Common Vim commandsEdit

Vim is an old-school editor that's inspired by vi, the built-in editor on Linux terminals/shells. It's extremely powerful and designed with speed in mind, so practically everything can be done without using a mouse, via shortcuts and commands.

A lot of people get frustrated right out of the gate and give up on it forever, but the brave souls that have stuck with it for at least a week and learned the basic commands are almost always diehard, lifelong users - including myself.

Disclaimer: I use the Vim VS Code plugin for the following commands, so they may work differently in the standard Vim editor. Though most people that follow my blog are JavaScript and ReasonML develoeprs and probably use VS Code anyways!

Disclaimer 2: There are so many commands available and there are probably much better and faster ways to use Vim than these, but I stick to these for the most part and strive to reduce my cognitive load on typing as much as possible while getting the job done fast. If you're a real Vim diehard, please don't scoff at me too hard. Here's another awesome Vim cheat sheet worth checking out.

Modes

Vim has three modes: normal, input and visual.

  • "normal" mode is for saving/closing files and navigating through the file (and folders if you're an advanced user)
  • "input" mode is for writing text
  • "visual" mode is for selecting/highlighting groups of text

A normal workflow between the modes is to move around the file with normal mode, and once you find the place that you want to add text, you switch into input mode, add the text and then go back to normal mode and save the file.

Visual mode is for selecting text in groups, such as remove an entire paragraph (instead of holding down backspace for a long time).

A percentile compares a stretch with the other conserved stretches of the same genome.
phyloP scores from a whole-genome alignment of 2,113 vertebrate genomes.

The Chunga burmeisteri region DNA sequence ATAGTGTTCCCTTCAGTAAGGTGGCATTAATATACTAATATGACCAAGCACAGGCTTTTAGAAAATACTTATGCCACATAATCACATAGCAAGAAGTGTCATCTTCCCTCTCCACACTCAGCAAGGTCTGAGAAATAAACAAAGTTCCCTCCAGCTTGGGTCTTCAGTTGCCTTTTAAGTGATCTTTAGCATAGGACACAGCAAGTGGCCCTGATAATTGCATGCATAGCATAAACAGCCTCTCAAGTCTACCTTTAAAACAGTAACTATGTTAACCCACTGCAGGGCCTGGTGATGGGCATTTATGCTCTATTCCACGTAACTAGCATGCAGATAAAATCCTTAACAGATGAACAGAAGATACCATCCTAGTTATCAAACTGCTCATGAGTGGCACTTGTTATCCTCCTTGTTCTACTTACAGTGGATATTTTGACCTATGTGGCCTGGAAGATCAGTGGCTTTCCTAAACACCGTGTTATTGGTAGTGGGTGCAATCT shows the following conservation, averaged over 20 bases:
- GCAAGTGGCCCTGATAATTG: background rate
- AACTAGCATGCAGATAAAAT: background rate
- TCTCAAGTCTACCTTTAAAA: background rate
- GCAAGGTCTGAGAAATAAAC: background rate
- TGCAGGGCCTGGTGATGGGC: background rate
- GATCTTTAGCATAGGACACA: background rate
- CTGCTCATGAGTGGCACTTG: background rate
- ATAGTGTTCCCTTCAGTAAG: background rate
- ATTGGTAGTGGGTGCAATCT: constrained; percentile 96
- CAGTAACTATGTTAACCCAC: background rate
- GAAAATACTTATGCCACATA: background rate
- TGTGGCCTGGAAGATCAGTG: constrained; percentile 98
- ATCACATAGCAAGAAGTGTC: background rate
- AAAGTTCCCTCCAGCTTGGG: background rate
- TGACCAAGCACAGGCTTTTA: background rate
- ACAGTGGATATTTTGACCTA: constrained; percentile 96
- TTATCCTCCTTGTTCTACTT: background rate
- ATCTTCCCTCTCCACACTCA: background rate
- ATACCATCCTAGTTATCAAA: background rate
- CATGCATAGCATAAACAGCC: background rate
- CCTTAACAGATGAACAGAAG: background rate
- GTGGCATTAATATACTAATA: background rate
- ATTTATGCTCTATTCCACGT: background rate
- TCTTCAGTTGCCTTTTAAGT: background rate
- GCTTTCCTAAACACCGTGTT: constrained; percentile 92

Normal mode

This is the default mode in Vim, where you can navigate through and manipulate files and move around text.

Note: you won't be able to add new text until you enter "input" mode, which we discuss below.

Moving around

  • h - move left
  • l - move right
  • j - move down
  • k - move up
  • gg - jump to top of the file
  • G - jump to bottom of the file
  • <num>G - jump to a specific line, i.e. 5G will take you to line
  • B - jump to beginning of word
  • E - jump to end of word
  • W - jump to beginning of next word
  • 0 - jump to beginning of line
  • $ - jump to end of line

Commands

  • u - undo
  • p - paste
  • x - cut/backspace
  • dd - cut line
  • ESC - switch from input mode to normal mode
  • J - join this line with the line below
  • r - replace one character, i.e. re will replace the character that you're cursor is over with the letter e
  • :w - save the file
  • :wq - save and close the file

Input mode

"Input" mode is for typing/inputting new text. Since there aren't really any commands that you'll use in this mode (since you'll just be typing text), let's discuss shortcuts on how to access input mode.

Entering input mode from "normal" mode

  • I - jump to beginning of line and enter input mode
  • A - jump to end of line and enter input mode
  • i - start cursor on left and enter input mode
  • a - start cursor on right and enter input mode
  • O - create new line above, jump to it and enter input mode
  • o - create new line below, jump to it and enter input mode
  • ea - jump to end of word and enter input mode
  • bi - jump to beginning of word and enter input mode
  • C - cut rest of line and enter input mode
  • cw - cut word and enter input mode

Visual mode

Visual mode is really powerful, because you can manipulate large or small groups of text to work even faster. Each of these commands will start the selection, which can then be moved around to expand the range as needed, i.e. vw will highlight a word.

  • v - select one character
  • V - select line
  • v{ - select previous block/paragraph
  • v} - select next block/paragraph

Unlocking the power of Vim commands

All of these commands are designed to be used together, and you can use numbers before the command to indicate how many times you would like to run it, i.e. 2yy will select two lines, 3dd will cut 3 lines, v}x will cut the next paragraph, etc.

Conclusion

Vim rocks and you should at least do yourself a favor and try it out on a passion project for a week that you're not in a hurry to finish. Learning these simple commands will speed up your development time, reduce wrist pain (at least it has with me, especially when on a laptop) and is really fun to use. Happy coding! SL